Britain's Hannah Cockroft won her third gold medal of the World Para-athletics Championships in London on an evening compatriot Georgie Hermitage stormed to victory in a world record time.
Hermitage, 28, comfortably retained the T37 400m crown she won two years ago.
Kyron Duke added a silver to GB's medal tally, while Richard Chiassaro, Stephen Miller and Isaac Towers won bronzes.
That means Britain have won 29 medals, including 13 gold, and are third behind leaders China (20 golds) and the US (15).
- Relive day seven as it happened as Britain won seven medals in an hour
- Day-by-day guide to the 2017 World Para-athletics Championships
Cockroft completes treble treble
Cockroft, who races in a category for athletes who have cerebral palsy and are in a wheelchair, has now completed a treble at two consecutive World Championships, as well as the 2016 Paralympics.
She has now won 10 world titles, to go with her five Paralympic gold medals, and is undefeated at major competitions.
The Yorkshire athlete won double gold for Britain in the same stadium at London 2012.
"I was confident until yesterday when I got full of cold. I've been in bed all day. I felt like I had nothing to put into this race," she told BBC Radio 5 live.
"I was thinking, 'I'm not going quick enough'. To not be 100% and win gold is incredible. It's great to represent GB and show what women can do in sport."
Adenegan, 16, ends the championships with two bronze medals following her third place in the 800m. Compatriot Carly Tait was fourth in Friday's race.
'Caged animal' Hermitage going for double
Hermitage, who has cerebral palsy, looked in brilliant form as she secured what could be the first of two gold medals.
With the 100m still to come on Friday, she destroyed the 400m field to break her own world record with a time of one minute 0.29 seconds.
The 100m Paralympic champion is looking to win over both distances for the first time at a major event.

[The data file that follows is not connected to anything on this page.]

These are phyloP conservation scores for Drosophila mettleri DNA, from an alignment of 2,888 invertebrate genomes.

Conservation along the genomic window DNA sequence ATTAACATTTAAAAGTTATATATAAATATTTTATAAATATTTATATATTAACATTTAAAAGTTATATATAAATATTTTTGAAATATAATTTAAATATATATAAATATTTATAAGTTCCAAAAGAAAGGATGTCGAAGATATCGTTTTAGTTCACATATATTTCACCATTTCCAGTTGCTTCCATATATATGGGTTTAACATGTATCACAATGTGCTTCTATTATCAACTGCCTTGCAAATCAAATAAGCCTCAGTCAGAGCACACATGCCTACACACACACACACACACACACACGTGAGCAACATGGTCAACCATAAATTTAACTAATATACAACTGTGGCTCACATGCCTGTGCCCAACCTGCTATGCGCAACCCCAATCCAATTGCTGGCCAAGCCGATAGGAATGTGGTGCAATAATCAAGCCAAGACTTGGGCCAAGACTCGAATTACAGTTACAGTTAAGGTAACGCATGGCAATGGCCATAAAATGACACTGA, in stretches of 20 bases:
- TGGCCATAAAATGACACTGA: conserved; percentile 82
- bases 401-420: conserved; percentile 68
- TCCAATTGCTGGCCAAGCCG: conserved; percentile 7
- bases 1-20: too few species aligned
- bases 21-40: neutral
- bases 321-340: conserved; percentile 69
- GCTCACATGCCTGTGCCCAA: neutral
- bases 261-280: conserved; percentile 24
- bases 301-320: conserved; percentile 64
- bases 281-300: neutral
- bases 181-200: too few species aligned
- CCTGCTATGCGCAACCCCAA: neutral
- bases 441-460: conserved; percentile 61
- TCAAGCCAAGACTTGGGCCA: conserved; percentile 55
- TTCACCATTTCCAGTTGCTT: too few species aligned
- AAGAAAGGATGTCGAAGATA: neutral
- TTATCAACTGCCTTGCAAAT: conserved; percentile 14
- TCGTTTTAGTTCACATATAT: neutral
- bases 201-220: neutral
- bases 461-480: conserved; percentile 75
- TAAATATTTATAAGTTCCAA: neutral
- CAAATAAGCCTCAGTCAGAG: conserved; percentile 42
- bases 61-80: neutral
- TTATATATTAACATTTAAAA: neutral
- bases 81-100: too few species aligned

"I am relieved, surprised by the time, but all in all relieved. It shows if you do the right amount of cross training it shows you can improve," she said.
"Everyone has been coming home doing well all week and you sit there like a caged animal thinking, 'I want to get on, I want to get on'."
Chiassaro's long wait for a medal ends
Wheelchair racer Chiassaro, who has spina bifida, not only ended his wait for a first medal at a major championships, but also finished an eventful week on a high.
The 35-year-old, who raced for a fifth consecutive day, had come fourth in the T54 200m, been disqualified in the 800m and finished 8th in the 1500m, before finally securing bronze in the 400m.
He did it by just 0.02 seconds, beating Marcel Hug of Switzerland.
"My son said to me he was feeling nervous. He is only six and I just wanted to win a medal for him. He doesn't understand that I don't win every race so it is good for him to see me win a medal," he said.
Duke, 24, claimed silver in the F41 shot put for athletes of short stature, to match his medal in the javelin at the 2013 Worlds.
He threw a season's best 12.28m but was beaten by German Niko Kappel's world record effort of 13.81m.
"It feels amazing, my distance was not my best but a silver medal, you can't be sad about that," he said.
Miller, 37, made his Paralympic debut at Atlanta 1996, winning the first of three golds in the F32 club throw, and this bronze in London comes 19 years after his first World Championship success in 1998.
Towers, 18, stormed from last place as he entered the final bend of the T34 800m final to clinch third, with team-mate Ben Rawlings sixth.
Welshman Rhys Jones was fifth in the T37 100m final, while Zac Shaw failed to progress from his T12 200m semi-final.